Suicide in Hospital
Suicide attempts leading to catastrophic injury or death can occur in any area of the hospital. Hospital psychiatric units are specifically designed to prevent suicide and a patient in such a unit should never have the opportunity or means to make a serious suicide attempt.
Suicidal patients receiving care in the emergency room or medical-surgical unit after a suicide attempt must be carefully monitored to prevent another suicide attempt as these patients have greater access to the means of inflicting self-harm than do patients in a psychiatric unit.
When a patient in a locked psychiatric unit suffers catastrophic injury or death due to a suicide attempt, common mistakes on the part of staff include:
Failure to search and remove dangerous items from patient upon admission to the unit
Failure to deny patient access to items on unit that can be used for self-harm, including belts, sharp objects, and medications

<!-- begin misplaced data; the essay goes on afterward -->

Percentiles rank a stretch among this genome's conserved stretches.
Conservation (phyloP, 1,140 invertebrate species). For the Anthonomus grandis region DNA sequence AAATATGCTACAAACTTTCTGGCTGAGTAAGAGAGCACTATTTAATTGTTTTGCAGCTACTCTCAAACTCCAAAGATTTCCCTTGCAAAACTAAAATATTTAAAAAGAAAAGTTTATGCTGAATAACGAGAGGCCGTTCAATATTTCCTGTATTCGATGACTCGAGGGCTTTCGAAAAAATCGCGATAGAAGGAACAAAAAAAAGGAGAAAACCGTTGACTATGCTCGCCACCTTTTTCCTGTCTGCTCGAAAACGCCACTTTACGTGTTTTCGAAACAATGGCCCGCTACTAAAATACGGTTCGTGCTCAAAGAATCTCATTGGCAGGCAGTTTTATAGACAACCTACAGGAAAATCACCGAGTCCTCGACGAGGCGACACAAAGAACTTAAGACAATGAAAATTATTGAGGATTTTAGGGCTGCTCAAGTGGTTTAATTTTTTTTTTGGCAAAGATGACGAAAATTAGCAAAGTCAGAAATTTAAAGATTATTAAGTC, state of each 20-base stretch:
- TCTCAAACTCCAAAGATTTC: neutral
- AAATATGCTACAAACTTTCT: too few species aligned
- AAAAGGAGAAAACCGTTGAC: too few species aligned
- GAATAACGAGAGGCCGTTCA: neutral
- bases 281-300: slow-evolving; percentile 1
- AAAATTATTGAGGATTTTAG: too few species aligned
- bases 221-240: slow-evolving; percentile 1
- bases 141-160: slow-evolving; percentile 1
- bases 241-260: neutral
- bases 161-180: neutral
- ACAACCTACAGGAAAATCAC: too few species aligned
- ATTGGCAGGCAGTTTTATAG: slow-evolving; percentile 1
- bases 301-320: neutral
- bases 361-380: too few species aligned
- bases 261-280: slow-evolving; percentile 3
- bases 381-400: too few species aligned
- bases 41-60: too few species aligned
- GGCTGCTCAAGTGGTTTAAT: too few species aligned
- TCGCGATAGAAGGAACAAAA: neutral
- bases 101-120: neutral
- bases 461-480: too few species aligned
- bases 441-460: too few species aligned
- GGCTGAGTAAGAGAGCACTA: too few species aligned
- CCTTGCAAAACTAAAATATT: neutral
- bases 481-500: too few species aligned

Failure to remove anchor points that can be used for hanging and replace with breakaway shower curtains and rods and door handles
Failure to conduct serial suicide assessments and adjust monitoring level appropriately, including institution of one-on-one monitoring
Failure to properly supervise patient while off the unit
When a hospitalized patient is receiving treatment for injuries due to a suicide attempt in areas of the hospital other than the psychiatric unit, common mistakes on the part of staff include:
Failure to assess the patient for ongoing suicidality
Failure to implement appropriate monitoring level, including one-on-one monitoring, while the patient receives treatment for injuries
Failure to obtain consultation from psychiatry
If you or a family member have suffered a catastrophic injury or loss due to medical malpractice, contact Bill Maddix, a Minnesota medical malpractice lawyer, for a free consultation.
For Free Consultation:
Call (612) 418-0263